Return to Court[edit]

The ending of Ermoldus' story is ultimately unknown, he could have been reinstated at court but we have little evidence to conclude that. The only suggestion of Ermoldus' return to court is the possibility that he could have been one of Pippin's chancellors (Hermoldus) as documented in three of Pippin's charters issued in the mid 830s.[1] He produced no other surviving works and there are no references of him in any other literature of the time period.

Poetry[edit]

Epistolae[edit]

After Ermoldus Nigellus was exiled by Emperor Louis, he wrote two poems for King Pippin whose court he had been living at and whom he had fought for in Brittany in 824. It is still unclear when Nigellus' epistles, or letters, to King Pippin were written, but Peter Godman argues that the first letter (Ad Pippinum regem) was written before In honorem Hludowici, and the second letter (Ad eundem Pippinum) was written afterwards in an attempt by Nigellus to form a “series of complementary appeals to the patronage of the emperor and his son”.[14] He wrote these letters in a style that imitates Ovid and therefore attempts to reproduce the “literary atmosphere of early Carolingian courts” that was associated with “patronage and favour”.[15] This approach would have helped to dignify his plea for recall at court.[15]

In Honorem Hludowici[edit]

Nigellus' most famous work, Carmina in honorem Hludowici Caesaris, was written some time between 826 and February of 828 while Nigellus was in exile at Strasbourg.[14] It is about 2650 lines of verse and has been divided into four books. Its primary purposes were to praise the successful exploits of Emperor Louis and also to persuade Louis to allow Nigellus to return to King Pippin's court. Ermoldus also explains that In honorem Hludowici should be used by King Pippin as a guide on how to rule a kingdom as Nigellus describes Emperor Louis as the perfect role model for kingship.[7] This poem is often called into question for its historical reliability as it is intended to win Emperor Louis' favour, not report history. In honorem Hludowici is blatantly panegyric and is completely narrative.[16]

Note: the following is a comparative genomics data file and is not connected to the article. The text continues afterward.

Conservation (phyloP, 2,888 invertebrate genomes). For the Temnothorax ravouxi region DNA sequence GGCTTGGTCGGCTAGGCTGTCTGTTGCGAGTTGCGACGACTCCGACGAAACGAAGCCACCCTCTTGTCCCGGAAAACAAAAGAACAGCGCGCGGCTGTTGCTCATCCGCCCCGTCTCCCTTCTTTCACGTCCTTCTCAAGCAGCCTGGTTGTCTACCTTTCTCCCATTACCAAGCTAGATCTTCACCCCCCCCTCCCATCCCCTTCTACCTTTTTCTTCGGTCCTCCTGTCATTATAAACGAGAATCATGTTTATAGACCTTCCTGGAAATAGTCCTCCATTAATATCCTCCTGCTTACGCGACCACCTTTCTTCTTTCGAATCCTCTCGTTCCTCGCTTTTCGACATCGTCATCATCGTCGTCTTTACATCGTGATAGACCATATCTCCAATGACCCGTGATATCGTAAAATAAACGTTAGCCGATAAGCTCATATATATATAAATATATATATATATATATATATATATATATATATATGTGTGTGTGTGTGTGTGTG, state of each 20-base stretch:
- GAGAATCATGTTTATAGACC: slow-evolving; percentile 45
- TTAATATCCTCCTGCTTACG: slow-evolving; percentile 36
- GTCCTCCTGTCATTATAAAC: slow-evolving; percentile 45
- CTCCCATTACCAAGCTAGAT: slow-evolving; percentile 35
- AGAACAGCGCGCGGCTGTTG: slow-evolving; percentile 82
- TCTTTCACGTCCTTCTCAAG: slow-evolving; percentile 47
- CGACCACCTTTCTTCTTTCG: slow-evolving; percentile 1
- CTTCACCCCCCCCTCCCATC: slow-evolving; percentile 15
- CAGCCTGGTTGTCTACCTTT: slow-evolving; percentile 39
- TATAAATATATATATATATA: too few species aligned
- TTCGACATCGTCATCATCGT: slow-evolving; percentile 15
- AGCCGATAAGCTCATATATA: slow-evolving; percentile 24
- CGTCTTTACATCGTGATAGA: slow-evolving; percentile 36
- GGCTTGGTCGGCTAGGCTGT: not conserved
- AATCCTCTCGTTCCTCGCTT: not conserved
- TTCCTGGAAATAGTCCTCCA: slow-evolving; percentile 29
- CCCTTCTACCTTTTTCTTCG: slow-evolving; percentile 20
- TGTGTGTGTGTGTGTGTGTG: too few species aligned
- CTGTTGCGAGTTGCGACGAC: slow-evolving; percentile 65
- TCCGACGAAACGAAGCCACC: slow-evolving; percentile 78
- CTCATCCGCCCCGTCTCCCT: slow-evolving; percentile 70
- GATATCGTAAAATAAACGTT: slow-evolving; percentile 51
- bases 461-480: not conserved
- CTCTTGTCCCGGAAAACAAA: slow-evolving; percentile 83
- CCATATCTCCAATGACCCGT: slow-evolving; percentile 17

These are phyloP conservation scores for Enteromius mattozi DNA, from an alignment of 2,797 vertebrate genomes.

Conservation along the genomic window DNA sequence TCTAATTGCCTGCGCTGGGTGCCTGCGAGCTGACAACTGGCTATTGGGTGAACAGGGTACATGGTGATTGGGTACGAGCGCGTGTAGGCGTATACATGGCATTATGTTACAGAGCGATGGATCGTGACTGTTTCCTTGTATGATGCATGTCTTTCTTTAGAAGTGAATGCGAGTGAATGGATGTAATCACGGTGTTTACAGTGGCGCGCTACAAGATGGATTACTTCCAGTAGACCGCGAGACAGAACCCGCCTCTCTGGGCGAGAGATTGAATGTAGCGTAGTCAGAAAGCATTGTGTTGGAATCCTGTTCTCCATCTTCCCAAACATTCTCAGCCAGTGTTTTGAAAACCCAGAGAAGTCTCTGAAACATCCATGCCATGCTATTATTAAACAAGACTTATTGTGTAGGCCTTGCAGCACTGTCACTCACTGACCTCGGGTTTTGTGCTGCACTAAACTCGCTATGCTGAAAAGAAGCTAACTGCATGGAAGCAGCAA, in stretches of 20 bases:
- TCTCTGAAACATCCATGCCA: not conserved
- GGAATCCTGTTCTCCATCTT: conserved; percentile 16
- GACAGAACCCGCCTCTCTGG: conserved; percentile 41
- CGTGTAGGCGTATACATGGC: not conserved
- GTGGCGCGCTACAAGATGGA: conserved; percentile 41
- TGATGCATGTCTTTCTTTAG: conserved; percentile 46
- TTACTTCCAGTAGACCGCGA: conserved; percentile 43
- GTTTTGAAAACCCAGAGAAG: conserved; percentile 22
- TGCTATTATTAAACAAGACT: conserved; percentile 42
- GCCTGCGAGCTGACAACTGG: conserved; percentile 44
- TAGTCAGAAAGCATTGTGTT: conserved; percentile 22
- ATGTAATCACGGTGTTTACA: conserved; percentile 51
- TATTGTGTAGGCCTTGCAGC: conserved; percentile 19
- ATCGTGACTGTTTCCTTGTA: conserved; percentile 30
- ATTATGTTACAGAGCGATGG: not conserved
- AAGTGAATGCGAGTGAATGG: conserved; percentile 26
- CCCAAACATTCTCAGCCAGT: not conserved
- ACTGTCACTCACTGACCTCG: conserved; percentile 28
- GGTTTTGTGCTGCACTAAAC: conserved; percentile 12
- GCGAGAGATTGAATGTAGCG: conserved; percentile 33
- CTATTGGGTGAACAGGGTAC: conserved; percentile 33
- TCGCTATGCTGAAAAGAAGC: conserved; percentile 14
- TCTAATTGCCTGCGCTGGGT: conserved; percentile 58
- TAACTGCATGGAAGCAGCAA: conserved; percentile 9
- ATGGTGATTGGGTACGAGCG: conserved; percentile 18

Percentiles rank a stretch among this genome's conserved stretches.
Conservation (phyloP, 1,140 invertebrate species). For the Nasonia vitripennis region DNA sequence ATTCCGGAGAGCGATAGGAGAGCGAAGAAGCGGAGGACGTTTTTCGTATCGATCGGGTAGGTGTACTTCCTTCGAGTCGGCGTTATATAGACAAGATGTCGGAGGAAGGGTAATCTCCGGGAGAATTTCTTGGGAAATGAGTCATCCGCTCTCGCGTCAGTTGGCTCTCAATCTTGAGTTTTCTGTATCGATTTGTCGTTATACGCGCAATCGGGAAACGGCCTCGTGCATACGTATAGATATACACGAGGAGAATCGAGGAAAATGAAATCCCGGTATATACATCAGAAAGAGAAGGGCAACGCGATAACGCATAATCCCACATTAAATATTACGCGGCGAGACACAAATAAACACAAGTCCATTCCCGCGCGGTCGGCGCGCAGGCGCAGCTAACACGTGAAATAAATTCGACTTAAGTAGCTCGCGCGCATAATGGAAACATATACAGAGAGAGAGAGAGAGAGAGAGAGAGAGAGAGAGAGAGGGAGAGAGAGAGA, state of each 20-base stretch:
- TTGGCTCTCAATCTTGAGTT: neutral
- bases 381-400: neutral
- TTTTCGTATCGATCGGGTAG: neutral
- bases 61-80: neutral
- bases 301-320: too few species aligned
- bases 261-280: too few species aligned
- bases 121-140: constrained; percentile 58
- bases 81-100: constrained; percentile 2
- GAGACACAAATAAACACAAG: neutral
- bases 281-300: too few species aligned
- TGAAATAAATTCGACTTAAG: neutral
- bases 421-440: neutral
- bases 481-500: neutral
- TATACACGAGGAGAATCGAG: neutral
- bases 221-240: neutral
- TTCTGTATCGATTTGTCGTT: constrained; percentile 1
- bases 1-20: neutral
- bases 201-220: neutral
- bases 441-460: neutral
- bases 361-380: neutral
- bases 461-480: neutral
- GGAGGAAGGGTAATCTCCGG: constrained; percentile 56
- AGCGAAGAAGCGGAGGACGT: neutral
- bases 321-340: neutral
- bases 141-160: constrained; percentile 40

Other Works[edit]

Scholars assume that these three pieces of literature were not the only pieces that Ermoldus wrote as he does mention in his works that he often amused King Pippin with his poetry during the Breton campaign in 824 and he also seems to be a very skilled writer. Unfortunately none of these works survive today. Some scholars have argued Nigellus' authorship of a poem about Walter of Aquitaine, Waltharius, as there are similartities between it and In honorem Hludowici.[17] But other scholars like Godman remain firm in their belief that Ermoldus did not write Waltharius as its poetic style is poorer than Ermoldus' is in his odes to Pippin and Louis.[18]

Authorities[edit]

  • W. O. Henkel, Über den historischen Werth der Gedichte des Ermoldus Nigellus (Eilenburg, 1876)
  • Wilhelm Wattenbach, Deutschlands Geschichtsquellen, Band I (Berlin, 1904)
  • August Potthast, Bibliotheca historica, pp. 430–431 (Berlin, 1896)
  • Public Domain This article incorporates text from a publication now in the public domainChisholm, Hugh, ed. (1911). Encyclopædia Britannica (11th ed.). Cambridge University Press.